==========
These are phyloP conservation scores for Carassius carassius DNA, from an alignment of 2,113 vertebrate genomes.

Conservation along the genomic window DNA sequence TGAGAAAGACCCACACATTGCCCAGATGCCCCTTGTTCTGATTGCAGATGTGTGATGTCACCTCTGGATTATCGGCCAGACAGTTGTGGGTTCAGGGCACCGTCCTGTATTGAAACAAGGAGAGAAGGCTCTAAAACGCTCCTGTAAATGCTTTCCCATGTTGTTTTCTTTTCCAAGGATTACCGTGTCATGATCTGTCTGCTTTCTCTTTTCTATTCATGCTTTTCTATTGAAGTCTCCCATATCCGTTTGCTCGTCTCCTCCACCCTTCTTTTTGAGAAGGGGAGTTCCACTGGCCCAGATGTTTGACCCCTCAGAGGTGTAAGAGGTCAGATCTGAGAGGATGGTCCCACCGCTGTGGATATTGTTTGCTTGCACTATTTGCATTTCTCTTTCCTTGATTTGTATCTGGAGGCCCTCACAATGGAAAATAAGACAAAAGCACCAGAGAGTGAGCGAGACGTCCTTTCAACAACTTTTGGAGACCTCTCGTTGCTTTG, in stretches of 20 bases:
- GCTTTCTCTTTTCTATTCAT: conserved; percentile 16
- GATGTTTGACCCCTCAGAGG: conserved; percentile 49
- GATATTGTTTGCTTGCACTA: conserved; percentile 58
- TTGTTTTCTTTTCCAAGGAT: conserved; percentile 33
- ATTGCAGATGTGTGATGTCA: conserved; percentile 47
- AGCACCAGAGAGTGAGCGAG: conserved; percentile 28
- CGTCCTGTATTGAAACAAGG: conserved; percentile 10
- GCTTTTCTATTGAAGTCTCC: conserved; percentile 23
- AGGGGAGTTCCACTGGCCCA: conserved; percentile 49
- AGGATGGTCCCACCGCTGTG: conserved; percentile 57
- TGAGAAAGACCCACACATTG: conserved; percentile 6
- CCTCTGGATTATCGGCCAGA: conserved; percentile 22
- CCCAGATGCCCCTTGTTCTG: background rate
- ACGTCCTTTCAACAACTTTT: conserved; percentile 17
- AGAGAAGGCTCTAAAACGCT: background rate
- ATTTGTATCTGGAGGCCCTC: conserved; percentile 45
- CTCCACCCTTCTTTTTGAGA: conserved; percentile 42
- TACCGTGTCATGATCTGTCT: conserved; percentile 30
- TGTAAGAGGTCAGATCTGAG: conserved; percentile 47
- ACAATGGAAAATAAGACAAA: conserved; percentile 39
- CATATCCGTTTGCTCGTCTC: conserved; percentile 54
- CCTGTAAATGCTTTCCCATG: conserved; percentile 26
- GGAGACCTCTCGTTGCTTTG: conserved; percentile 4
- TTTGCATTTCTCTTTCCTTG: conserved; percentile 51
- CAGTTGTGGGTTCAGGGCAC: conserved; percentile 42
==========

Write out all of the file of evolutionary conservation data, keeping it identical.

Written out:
These are phyloP conservation scores for Carassius carassius DNA, from an alignment of 2,113 vertebrate genomes.

Conservation along the genomic window DNA sequence TGAGAAAGACCCACACATTGCCCAGATGCCCCTTGTTCTGATTGCAGATGTGTGATGTCACCTCTGGATTATCGGCCAGACAGTTGTGGGTTCAGGGCACCGTCCTGTATTGAAACAAGGAGAGAAGGCTCTAAAACGCTCCTGTAAATGCTTTCCCATGTTGTTTTCTTTTCCAAGGATTACCGTGTCATGATCTGTCTGCTTTCTCTTTTCTATTCATGCTTTTCTATTGAAGTCTCCCATATCCGTTTGCTCGTCTCCTCCACCCTTCTTTTTGAGAAGGGGAGTTCCACTGGCCCAGATGTTTGACCCCTCAGAGGTGTAAGAGGTCAGATCTGAGAGGATGGTCCCACCGCTGTGGATATTGTTTGCTTGCACTATTTGCATTTCTCTTTCCTTGATTTGTATCTGGAGGCCCTCACAATGGAAAATAAGACAAAAGCACCAGAGAGTGAGCGAGACGTCCTTTCAACAACTTTTGGAGACCTCTCGTTGCTTTG, in stretches of 20 bases:
- GCTTTCTCTTTTCTATTCAT: conserved; percentile 16
- GATGTTTGACCCCTCAGAGG: conserved; percentile 49
- GATATTGTTTGCTTGCACTA: conserved; percentile 58
- TTGTTTTCTTTTCCAAGGAT: conserved; percentile 33
- ATTGCAGATGTGTGATGTCA: conserved; percentile 47
- AGCACCAGAGAGTGAGCGAG: conserved; percentile 28
- CGTCCTGTATTGAAACAAGG: conserved; percentile 10
- GCTTTTCTATTGAAGTCTCC: conserved; percentile 23
- AGGGGAGTTCCACTGGCCCA: conserved; percentile 49
- AGGATGGTCCCACCGCTGTG: conserved; percentile 57
- TGAGAAAGACCCACACATTG: conserved; percentile 6
- CCTCTGGATTATCGGCCAGA: conserved; percentile 22
- CCCAGATGCCCCTTGTTCTG: background rate
- ACGTCCTTTCAACAACTTTT: conserved; percentile 17
- AGAGAAGGCTCTAAAACGCT: background rate
- ATTTGTATCTGGAGGCCCTC: conserved; percentile 45
- CTCCACCCTTCTTTTTGAGA: conserved; percentile 42
- TACCGTGTCATGATCTGTCT: conserved; percentile 30
- TGTAAGAGGTCAGATCTGAG: conserved; percentile 47
- ACAATGGAAAATAAGACAAA: conserved; percentile 39
- CATATCCGTTTGCTCGTCTC: conserved; percentile 54
- CCTGTAAATGCTTTCCCATG: conserved; percentile 26
- GGAGACCTCTCGTTGCTTTG: conserved; percentile 4
- TTTGCATTTCTCTTTCCTTG: conserved; percentile 51
- CAGTTGTGGGTTCAGGGCAC: conserved; percentile 42